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Fleet makeup and Markets served

Posted: Sat Feb 29, 2020 1:31 pm
by PacoMartin
BTS data for domestic markets served for 2019 (mainline airlines, not regionals)
Delta Markets Served - 160
United Markets Served - 150
American Markets Served - 120
Southwest Markets Served - 92

Data from BTS as of 2/29/2020 Air Carrier Snapshots
https://www.transtats.bts.gov/carriers.asp?pn=1

We know that over 88% of air traffic in the US passes through just 61 airports. So clearly all four airlines are extended into some small or tiny airports.
Data from Passenger Boarding (Enplanement) and All-Cargo Data for U.S. Airports (CY 2018 Passenger Boarding Data)
https://www.faa.gov/airports/planning_capacity/passenger_allcargo_stats/passenger/

For Southwest I think the smallest airport that they serve is Harlingen Valley International in Texas, which is a holdover to the 1970s. They wouldn't consider an airport like that in the last 15 years since they become the #1 domestic carrier (by total number of passengers).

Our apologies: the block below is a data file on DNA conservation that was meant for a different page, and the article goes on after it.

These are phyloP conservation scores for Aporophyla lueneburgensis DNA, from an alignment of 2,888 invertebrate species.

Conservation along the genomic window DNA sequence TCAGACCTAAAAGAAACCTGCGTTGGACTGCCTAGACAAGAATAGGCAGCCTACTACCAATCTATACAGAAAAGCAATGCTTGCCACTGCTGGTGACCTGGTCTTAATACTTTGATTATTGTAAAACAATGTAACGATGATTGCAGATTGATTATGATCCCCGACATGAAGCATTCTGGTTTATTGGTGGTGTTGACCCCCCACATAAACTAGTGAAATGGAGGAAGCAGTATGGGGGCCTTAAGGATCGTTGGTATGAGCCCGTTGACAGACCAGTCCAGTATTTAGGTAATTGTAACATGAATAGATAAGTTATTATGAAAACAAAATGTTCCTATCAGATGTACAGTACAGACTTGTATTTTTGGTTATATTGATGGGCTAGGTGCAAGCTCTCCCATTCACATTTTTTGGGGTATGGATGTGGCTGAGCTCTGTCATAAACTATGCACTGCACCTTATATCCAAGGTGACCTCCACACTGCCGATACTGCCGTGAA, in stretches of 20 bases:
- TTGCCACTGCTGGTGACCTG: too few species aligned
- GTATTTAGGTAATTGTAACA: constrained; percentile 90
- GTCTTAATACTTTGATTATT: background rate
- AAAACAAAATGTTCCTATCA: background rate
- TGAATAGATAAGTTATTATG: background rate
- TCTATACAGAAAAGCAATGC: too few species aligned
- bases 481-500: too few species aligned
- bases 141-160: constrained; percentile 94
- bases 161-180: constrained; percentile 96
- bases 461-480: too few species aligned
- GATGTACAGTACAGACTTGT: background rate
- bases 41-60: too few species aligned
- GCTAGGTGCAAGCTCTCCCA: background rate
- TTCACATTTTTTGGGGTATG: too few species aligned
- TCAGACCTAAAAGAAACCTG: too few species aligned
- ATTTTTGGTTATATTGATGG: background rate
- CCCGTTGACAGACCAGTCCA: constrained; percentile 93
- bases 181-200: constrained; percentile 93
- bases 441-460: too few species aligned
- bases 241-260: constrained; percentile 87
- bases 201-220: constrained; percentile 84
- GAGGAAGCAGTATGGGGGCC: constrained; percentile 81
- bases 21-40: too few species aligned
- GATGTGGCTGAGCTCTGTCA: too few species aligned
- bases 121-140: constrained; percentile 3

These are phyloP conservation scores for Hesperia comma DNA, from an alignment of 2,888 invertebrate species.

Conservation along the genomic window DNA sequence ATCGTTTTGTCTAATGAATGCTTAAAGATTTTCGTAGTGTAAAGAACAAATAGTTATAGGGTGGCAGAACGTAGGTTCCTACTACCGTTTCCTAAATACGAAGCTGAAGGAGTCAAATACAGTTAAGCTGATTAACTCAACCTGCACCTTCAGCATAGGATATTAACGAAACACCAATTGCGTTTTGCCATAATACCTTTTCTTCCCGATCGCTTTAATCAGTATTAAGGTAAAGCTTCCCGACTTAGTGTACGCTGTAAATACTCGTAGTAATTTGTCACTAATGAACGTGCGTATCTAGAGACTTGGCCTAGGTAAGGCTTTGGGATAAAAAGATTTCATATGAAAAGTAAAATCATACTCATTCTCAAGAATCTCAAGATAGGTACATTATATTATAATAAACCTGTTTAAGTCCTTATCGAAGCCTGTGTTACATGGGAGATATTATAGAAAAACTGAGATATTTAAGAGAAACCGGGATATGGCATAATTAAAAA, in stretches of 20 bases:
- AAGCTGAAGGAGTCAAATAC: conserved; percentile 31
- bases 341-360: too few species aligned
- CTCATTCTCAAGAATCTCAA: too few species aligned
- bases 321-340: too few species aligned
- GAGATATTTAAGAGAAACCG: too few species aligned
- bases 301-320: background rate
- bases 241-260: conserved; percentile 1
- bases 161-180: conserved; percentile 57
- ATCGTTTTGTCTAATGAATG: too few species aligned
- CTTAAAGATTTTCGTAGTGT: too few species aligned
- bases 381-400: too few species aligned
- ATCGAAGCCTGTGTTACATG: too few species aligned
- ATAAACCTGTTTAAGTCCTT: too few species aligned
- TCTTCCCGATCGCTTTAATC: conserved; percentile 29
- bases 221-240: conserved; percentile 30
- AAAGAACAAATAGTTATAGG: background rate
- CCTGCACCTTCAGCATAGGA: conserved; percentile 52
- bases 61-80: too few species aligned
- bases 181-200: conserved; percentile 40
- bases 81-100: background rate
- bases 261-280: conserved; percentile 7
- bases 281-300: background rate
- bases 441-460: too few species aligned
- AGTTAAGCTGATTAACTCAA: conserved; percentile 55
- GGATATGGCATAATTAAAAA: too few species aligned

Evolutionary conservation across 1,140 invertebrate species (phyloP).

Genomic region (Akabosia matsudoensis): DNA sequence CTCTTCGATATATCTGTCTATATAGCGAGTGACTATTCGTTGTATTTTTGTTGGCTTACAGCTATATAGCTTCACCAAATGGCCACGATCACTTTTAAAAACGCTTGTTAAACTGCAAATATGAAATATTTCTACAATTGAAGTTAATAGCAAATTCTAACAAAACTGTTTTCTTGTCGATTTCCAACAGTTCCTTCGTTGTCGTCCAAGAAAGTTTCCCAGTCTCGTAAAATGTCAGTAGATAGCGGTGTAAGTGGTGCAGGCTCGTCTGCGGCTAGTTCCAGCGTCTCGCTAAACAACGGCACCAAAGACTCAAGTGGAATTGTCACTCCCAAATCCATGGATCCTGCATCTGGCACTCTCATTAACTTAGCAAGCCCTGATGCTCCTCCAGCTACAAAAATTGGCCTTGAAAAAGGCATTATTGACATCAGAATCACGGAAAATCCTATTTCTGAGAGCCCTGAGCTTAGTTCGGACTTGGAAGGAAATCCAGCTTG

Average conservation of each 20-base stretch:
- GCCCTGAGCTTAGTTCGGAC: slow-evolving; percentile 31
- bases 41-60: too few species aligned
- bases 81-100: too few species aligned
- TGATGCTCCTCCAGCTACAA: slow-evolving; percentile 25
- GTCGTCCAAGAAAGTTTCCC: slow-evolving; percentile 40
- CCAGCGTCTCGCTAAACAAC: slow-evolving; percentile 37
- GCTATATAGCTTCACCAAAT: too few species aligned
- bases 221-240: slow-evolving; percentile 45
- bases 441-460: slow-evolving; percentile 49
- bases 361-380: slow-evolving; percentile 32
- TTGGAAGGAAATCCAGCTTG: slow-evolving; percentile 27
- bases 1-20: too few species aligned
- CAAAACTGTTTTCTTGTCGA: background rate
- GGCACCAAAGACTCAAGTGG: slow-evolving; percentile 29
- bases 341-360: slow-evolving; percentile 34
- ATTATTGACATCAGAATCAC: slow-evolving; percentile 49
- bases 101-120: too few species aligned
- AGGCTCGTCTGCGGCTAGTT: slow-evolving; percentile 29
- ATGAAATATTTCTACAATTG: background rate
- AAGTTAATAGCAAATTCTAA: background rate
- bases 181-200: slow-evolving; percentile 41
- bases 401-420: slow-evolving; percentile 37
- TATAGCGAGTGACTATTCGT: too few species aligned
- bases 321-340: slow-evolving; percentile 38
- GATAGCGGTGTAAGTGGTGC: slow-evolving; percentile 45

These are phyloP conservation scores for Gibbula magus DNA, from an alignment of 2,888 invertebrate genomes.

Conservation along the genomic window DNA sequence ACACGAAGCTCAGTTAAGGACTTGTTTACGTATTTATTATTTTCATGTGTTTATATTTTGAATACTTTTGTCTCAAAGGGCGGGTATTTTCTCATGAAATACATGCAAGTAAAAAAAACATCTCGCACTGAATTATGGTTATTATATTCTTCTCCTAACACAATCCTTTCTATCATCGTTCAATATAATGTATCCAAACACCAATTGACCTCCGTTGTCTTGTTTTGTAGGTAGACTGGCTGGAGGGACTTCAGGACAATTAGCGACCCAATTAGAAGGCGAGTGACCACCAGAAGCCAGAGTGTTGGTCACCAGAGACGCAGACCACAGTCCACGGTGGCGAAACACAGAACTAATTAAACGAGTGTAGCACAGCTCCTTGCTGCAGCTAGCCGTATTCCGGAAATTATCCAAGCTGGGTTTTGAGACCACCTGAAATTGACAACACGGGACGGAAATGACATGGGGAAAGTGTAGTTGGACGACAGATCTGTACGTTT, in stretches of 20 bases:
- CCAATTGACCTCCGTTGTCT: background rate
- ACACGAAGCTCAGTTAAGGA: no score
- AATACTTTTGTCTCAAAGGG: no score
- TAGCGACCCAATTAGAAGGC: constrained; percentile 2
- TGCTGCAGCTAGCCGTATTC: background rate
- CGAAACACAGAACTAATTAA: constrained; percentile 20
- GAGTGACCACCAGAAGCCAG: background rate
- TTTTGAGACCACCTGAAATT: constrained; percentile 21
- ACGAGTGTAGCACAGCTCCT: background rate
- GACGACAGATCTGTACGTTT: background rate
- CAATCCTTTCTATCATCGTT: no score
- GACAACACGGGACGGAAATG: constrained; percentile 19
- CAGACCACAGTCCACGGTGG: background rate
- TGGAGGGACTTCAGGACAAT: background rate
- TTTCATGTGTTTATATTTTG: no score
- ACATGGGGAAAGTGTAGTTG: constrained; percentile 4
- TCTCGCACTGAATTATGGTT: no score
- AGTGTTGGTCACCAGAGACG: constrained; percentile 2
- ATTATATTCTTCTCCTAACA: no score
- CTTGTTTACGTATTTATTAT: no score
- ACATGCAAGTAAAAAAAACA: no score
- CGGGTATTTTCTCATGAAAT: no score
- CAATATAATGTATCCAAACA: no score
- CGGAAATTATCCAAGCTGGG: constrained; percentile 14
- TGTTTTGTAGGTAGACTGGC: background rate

I think it is a given that even when domestic airline traffic doubles that some of these markets will still be very strong. It's just like population growth over the last century. The urban areas have increased over 8x, but the rural areas have grown very little.
Rural US population increased 29.3% from 1900 to 2010 (46.0 million to 59.5 million)
Urban US population increased 724.9% from 1900 to 2010 (30.2 million to 249.3 million)
DATA US Census Bureau

So an air carrier that serves much over ~60 city markets will require some small jets. Two decades from now Southwest will still need 143 seat B737-700, and Delta, United, and American cannot have a fleet where the smallest aircraft is B737-800 or MAX-8 or A320 unless they change their business plan and reduce the number of markets by a significant amount.

Do you agree with that statement?

Obviously some North American airlines are ordering smaller jets. Looking at Airbus orders
45 A220-100s, ordered by Delta
There have been four orders for the A220-300s: 50 Delta |70 Jetblue |60 Moxy |45 Air Canada
47 A319neos, ordered by Spirit
There have been three orders for the A320neos: 147 Frontier | 76 Spirit | 30 Virgin America (transferred to Alaska Airlines and not canceled as of today)